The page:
This is not an isolated case. Pornhub insist that they have robust procedures to stop illegal content being posted and defend the material uploaded to its site as content protected by freedom of speech. Yet only last year, a missing fifteen-year-old girl from Florida was found when over 50 videos surfaced on the platform depicting her being raped and abused (the rapist has since been identified and is now facing a felony charge). These instances have led to global protests; a petition accusing Pornhub of profiting from videos of rape and sexual abuse reached over 350,000 signatures in February 2020. The issue of exploitation remains a major issue in the current pornography industry. Yet this example of trafficking points towards a genre of porn that is of major interest to viewers: the vulnerability and degradation of women. The issue lies not so much in its commercial form as in its misogynistic content, whose spirit is reflected in the exploitative means by which it is produced. The GirlsDoPorn site marketed itself as having non-professional sex workers without safe working conditions and fair compensation, creating a situation which the women would not have chosen for themselves. The defendants were doing exactly what they told their viewers they were doing: tricking and humiliating women for men’s titillation. The same can be said for revenge porn videos or pornographic videos uploaded without consent. Producers like those from GirlsDoPorn, and by consequence distributers like Pornhub, essentially profit from the commercialisation of non-consensual content.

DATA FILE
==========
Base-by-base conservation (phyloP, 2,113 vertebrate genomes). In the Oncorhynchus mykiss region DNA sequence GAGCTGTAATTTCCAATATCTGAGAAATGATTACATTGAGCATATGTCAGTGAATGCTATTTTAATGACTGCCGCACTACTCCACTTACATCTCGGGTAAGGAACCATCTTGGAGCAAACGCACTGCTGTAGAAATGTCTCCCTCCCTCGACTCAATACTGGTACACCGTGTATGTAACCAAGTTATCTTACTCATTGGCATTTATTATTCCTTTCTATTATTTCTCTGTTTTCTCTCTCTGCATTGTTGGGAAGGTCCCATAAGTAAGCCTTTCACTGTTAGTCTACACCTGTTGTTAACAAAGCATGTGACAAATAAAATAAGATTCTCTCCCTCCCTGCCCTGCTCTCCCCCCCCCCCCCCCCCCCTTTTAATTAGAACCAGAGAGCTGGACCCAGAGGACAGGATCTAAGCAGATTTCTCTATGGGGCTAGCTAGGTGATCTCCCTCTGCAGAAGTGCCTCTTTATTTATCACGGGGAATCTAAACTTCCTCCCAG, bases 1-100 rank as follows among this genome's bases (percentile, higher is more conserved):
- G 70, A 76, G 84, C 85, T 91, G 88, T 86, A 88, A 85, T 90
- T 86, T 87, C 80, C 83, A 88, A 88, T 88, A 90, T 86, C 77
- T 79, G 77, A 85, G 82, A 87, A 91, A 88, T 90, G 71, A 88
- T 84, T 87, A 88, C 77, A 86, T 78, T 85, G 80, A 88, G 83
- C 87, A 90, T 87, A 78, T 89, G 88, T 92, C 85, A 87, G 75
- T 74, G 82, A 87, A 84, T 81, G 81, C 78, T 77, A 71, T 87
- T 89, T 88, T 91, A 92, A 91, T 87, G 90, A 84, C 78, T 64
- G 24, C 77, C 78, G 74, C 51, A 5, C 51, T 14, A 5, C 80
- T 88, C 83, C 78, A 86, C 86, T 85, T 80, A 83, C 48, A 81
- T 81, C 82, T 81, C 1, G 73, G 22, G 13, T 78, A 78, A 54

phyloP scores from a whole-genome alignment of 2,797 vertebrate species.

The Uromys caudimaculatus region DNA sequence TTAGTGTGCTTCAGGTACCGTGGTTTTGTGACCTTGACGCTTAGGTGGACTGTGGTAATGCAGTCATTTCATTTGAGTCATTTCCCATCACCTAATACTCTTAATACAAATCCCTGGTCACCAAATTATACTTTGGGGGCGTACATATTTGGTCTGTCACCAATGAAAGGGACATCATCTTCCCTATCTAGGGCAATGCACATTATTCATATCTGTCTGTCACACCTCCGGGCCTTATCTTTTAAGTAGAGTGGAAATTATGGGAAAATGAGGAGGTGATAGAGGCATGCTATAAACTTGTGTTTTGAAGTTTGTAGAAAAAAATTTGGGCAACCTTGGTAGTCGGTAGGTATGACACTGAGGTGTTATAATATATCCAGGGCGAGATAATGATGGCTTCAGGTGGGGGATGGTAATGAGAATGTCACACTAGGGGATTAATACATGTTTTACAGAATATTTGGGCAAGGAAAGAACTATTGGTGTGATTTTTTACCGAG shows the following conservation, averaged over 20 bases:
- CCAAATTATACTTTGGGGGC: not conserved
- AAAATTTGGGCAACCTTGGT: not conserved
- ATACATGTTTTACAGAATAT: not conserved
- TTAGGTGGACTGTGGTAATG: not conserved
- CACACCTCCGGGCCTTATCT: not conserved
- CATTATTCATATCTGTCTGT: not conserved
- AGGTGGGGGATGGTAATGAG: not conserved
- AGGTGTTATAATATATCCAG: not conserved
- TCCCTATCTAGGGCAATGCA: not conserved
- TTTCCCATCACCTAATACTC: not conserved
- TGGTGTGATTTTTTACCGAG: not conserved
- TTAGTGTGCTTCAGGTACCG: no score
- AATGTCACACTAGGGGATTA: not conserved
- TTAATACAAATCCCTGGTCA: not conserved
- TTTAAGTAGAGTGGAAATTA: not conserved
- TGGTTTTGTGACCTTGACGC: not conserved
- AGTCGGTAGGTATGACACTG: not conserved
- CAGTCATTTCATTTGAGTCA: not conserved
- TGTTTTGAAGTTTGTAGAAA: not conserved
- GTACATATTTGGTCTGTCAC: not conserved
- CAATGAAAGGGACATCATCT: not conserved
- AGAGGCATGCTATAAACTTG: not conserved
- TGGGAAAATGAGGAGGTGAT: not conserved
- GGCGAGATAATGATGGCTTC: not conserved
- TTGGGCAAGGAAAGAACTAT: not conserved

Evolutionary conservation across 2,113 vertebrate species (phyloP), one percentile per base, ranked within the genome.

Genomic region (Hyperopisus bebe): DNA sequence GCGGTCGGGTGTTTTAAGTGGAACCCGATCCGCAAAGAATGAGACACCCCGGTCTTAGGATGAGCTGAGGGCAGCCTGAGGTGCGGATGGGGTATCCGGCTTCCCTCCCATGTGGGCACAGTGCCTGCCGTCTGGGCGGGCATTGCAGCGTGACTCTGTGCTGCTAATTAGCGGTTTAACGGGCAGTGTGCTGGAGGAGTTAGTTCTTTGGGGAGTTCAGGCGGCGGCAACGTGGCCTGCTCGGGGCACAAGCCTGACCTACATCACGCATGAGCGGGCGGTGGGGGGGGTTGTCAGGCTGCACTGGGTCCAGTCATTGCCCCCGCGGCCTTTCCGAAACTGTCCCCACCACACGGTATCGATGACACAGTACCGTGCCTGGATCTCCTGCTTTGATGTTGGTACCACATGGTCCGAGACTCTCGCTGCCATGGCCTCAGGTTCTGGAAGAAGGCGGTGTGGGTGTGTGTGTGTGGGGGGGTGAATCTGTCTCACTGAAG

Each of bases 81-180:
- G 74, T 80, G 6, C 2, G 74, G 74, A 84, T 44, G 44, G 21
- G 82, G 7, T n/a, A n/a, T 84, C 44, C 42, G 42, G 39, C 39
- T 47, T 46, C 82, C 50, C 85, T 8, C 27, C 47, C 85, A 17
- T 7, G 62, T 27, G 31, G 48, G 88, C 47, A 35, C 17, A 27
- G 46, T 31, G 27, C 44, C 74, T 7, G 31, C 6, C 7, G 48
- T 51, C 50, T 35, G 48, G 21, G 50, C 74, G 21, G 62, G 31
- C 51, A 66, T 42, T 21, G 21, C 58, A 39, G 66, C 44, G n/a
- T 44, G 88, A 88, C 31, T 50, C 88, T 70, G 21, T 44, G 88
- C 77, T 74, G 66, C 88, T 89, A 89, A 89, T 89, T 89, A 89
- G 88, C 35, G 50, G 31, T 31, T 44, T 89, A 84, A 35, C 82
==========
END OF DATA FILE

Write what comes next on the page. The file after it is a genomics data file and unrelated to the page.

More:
Shakedown, by significant contrast, is notable for its presentation of an environment where women’s sexuality is celebrated. Never does it feel like the women are partaking in an exploitative job. The cutting between club performance and candid interviews, and the deliberate inclusion of all those involved in the club – such as security workers – lends to the documentary a sense of community. I felt there was a genuine friendship that translated on screen between all the women – and Weinraub too. It was brought to the fore during the film’s climax, when an undercover police sting operation resulted in Jazmyne’s topless arrest amid her dance routine. The other Angels rush to put on her clothes as she is handcuffed by police, naked. The documentary forces the audience to reckon with the humanity of these women, and how their work feeds into their day to day lives. It becomes harder to separate the women shown in clips of performance from the clips of interviews as we get to know them better. Naturally, there is illicit footage in the documentary, but this is always on the Angels’ own terms, and there is frequent reference to their jobs as strippers as being innately connected to their exploration of their own sexuality. Egypt, one of the star performers, speaks openly about her homophobic attitudes as a high-school cheerleader and only defining herself as lesbian once she became involved as a sex worker.